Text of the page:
By Iannick Monfils, Chief Technology Officer,
Quantifi Photonics

For bandwidth-intensive computing applications such as data centers and machine learning and AI devices, bandwidth demands for these networks are rapidly increasing from 200G to 400G today and will soon be pushed to 800G and beyond. To help companies meet these speed and bandwidth demands, optical transceiver manufacturers need to develop transceivers that increase capacity without increasing device footprint and power consumption.

To address these seemingly conflicting demands, many optical transceiver designers are looking towards co-packaged optical technology. In short, co-packaged optical systems integrate optical engines with signal processing ASICs and other photonics elements on a packaged substrate. In this new form factor, the active device and optical transceivers are mounted on the same densely packed substrate, eliminating the loss and distortion typically experienced when multiple components are externally connected. The result is exactly what these applications need – an optical transceiver with greatly increased capacity and bandwidth that does not increase footprint and simultaneously decreases the total power consumption per bit.

Guidelines and specifications for co-packaged optical systems

To ensure continuity and interoperability of co-packaged optical devices, organizations such as the Optical Internetworking Forum (OIF) and Consortium for On-Board Optics (COBO) are currently iterating on framework and specification documentation for manufactures of these devices. At a high-level, the OIF framework is focused on addressing the application spaces and relevant technology considerations for co-packaging of optical and electrical communication interfaces. This framework includes guidance on how to design devices to reduce power consumption as bandwidth requirements increase, and how to use external laser sources, such as external laser small form pluggables (ELSFP), to extend the reliability and longevity of co-packaged optical devices. The purpose of the COBO specification is to provide common specifications for system manufacturers and integrators, component manufacturers, and suppliers of 8-lane and 16-lane on-board optics to ensure a consistent platform for end users of this technology.

Addressing testing challenges to develop in-spec co-packaging devices

As the standards above speak to, co-packaged optical devices have a channel density unlike any subassembly ever developed, which means existing test solutions cannot possibly be sufficient. For example, a 51.2 Tbps co-packaged optical device has 16 units of 3.2 Tbps modules, with each module having 8Tx and 8Rx fibers with 4 wavelengths per fiber. In total, this single co-packaged optical device has 512 channels, each operating at 100 Gbps. There are also several qualification tests required for each channel, and each test can be quite complicated since channels are likely using a multifiber construction and carrying multiple wavelengths.

Example of a co-packaged switch ASIC, adapted from OIF (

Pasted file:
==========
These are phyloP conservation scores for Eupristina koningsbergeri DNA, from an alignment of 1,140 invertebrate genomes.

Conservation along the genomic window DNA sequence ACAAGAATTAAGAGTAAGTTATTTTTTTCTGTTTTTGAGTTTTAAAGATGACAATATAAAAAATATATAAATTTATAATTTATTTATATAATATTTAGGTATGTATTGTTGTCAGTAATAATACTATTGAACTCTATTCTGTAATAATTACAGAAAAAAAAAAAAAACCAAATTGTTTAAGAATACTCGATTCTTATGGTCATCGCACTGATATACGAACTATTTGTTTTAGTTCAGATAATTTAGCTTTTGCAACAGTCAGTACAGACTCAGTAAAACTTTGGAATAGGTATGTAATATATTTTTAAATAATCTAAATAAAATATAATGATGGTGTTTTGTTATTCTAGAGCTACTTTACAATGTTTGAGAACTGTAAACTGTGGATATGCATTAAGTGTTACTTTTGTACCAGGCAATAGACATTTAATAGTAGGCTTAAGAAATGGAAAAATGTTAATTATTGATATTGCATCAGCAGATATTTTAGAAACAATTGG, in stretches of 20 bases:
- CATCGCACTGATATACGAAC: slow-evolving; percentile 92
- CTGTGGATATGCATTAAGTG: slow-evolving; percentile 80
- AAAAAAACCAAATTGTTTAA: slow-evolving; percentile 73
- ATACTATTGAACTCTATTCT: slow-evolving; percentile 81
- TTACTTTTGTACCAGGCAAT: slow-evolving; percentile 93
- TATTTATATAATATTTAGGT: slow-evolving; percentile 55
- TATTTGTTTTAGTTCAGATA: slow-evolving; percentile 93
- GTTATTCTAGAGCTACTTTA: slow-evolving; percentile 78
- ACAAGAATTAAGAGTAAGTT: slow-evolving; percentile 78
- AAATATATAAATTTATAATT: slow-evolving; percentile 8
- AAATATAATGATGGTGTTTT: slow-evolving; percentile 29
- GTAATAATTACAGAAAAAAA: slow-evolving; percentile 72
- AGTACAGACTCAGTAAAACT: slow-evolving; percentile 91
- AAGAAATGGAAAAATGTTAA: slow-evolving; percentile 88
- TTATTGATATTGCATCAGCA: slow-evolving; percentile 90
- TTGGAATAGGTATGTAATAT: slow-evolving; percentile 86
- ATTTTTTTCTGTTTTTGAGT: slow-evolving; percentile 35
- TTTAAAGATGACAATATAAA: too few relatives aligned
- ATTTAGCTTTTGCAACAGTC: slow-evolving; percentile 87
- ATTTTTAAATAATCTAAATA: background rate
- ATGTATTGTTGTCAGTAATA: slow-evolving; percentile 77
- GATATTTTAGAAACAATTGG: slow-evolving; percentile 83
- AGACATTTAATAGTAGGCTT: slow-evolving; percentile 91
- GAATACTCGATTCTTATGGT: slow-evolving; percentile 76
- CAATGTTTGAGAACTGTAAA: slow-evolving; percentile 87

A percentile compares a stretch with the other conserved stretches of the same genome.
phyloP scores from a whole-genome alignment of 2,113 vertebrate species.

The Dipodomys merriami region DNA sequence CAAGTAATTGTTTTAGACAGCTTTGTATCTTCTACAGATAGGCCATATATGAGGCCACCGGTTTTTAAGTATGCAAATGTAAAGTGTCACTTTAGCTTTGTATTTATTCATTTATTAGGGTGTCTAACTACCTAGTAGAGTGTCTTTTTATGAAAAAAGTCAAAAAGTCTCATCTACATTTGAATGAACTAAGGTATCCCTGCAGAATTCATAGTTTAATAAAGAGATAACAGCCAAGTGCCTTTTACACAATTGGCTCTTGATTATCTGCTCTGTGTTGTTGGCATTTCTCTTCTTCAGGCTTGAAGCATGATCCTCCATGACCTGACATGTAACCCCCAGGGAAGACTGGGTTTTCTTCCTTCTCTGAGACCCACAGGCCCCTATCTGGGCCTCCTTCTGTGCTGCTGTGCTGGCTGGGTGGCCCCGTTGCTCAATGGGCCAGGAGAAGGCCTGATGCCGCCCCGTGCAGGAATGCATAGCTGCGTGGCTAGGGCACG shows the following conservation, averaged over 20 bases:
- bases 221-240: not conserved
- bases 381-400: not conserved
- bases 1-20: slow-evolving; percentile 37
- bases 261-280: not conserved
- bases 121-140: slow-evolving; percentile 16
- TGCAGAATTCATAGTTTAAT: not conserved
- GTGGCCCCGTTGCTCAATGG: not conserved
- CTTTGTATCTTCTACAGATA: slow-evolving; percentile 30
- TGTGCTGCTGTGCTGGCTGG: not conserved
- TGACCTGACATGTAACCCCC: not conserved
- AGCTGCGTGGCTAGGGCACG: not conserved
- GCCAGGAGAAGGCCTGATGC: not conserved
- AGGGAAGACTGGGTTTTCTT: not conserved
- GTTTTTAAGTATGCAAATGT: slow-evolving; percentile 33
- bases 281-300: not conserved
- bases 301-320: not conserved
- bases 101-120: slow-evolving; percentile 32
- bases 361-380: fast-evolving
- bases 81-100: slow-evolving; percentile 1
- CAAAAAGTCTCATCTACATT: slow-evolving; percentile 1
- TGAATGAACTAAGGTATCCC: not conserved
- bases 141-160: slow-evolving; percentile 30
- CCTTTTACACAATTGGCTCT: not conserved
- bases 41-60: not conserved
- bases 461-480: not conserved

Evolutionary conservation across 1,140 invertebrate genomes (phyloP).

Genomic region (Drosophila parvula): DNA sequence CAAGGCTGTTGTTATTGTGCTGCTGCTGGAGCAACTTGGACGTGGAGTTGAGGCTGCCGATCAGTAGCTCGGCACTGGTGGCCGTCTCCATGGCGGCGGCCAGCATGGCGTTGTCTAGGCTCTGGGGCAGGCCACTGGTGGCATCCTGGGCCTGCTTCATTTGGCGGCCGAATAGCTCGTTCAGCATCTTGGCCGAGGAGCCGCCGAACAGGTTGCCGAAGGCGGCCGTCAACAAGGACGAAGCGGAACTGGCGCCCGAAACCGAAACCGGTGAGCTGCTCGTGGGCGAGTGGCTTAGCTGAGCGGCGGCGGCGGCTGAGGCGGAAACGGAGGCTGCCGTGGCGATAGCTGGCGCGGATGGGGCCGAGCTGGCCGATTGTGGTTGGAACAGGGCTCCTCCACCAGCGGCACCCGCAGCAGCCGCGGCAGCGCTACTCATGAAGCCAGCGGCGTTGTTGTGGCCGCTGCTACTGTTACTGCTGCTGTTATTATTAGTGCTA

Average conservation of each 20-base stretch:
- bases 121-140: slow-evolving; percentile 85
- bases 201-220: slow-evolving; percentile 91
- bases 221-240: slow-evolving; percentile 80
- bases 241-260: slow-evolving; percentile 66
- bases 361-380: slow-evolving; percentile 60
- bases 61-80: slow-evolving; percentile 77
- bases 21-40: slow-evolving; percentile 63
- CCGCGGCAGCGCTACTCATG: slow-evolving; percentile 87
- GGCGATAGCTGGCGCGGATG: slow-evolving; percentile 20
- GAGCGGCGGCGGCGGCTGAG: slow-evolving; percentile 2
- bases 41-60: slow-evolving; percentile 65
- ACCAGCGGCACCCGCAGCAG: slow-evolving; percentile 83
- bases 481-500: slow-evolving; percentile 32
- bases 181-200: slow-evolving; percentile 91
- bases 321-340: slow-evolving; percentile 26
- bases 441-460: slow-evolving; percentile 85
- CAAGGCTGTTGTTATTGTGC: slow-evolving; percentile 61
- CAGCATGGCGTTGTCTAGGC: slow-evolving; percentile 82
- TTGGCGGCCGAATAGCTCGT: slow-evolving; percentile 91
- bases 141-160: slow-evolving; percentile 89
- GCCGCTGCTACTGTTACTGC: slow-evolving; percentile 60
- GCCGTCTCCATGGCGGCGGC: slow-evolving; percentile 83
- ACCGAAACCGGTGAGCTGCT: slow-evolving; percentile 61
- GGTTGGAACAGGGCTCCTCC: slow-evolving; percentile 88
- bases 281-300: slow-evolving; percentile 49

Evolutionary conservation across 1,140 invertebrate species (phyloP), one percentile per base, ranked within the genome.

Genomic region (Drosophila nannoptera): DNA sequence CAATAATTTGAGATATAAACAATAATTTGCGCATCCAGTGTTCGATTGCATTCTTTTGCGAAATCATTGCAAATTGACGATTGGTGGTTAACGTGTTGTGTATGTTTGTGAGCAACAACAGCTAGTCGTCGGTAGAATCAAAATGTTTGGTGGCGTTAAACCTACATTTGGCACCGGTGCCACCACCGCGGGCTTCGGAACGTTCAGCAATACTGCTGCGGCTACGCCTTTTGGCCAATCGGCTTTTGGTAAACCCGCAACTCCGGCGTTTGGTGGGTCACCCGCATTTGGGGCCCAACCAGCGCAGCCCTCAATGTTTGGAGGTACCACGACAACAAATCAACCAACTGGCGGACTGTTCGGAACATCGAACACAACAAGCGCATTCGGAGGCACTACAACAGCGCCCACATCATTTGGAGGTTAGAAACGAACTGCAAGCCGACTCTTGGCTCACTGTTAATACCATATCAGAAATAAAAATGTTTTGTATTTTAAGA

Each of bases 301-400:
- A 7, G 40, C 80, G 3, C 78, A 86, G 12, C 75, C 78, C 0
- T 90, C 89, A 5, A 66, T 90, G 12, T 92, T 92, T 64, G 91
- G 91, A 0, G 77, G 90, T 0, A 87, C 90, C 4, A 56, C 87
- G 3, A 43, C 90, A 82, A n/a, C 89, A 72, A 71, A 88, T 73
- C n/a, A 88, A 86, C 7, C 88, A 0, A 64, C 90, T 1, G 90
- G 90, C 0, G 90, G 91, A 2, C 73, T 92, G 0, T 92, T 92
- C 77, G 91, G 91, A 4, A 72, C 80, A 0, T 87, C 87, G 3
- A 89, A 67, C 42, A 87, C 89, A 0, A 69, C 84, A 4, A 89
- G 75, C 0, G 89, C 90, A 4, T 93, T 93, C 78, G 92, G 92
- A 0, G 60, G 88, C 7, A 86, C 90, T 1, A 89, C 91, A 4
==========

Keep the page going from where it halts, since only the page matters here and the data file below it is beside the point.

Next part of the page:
With this large number of channels on a single device under test (DUT), production test engineers are facing several unprecedented testing challenges with co-packaged optical devices. One overarching challenge is that today’s optical test equipment is largely designed for R&D testing as it is both extensive in acute specifications and expansive in size. To perform the many tests required for a co-packaged optical device without taking months to verify a single DUT, manufacturers need an optical testing solution capable of rapidly performing mass parallel testing, much like electrical semiconductor testing is done today.

While it seems like optical testing capabilities are currently light years behind this type of semiconductor electrical testing, we are changing this. With our new PXI-based BERTs, new high-channel-density power meters, and new switches that can handle high fiber channel counts, we are helping manufacturers break through traditional optical testing bottlenecks by providing the highest test channel density products available for optical testing all in an open, scalable format.  

The PAM4 BERT is built on open, modular, proven PXI technology and includes up to 8-channels per two-slot PXIe module. Each single PXIe mainframe can fit up to 64 synchronized channels, providing extremely high channel density of up to 256 channels. Our PAM4 BERT also inherently addresses the space limitations most transceiver manufacturers face as it is the smallest physical BERT on the market. Similarly, our new 288-channel high-density power meter provides 10X more density over current solutions, enabling rapid and highly parallel transmit and receiver channel calibration in a small form factor.

Our new PAM4 BERT PXIe module and high channel density optical power meter

Enabling unprecedented density for optical transceiver test

At Quantifi Photonics, we are laser-focused on solving the numerous challenges involved in achieving the extremely high-bandwidths required to power the data-intensive devices we all rely on each day. With test equipment such as our new PXI-based high-density transceiver test systems and our high-channel count optical power meter, production test engineers can scale testing with small form factor test equipment, reduce testing complexities, decrease test times, and accelerate time to market.

Since bandwidth needs will continue to rapidly increase, we have intentionally designed our PAM4 BERT to scale to meet these needs and have a strong product development roadmap in place to address the optical testing challenges ahead. We are always happy to discuss the challenges device manufacturers are experiencing, especially as new industry frameworks and specifications are solidified. Our goal is to develop the testing solutions today that will meet tomorrow’s market needs.

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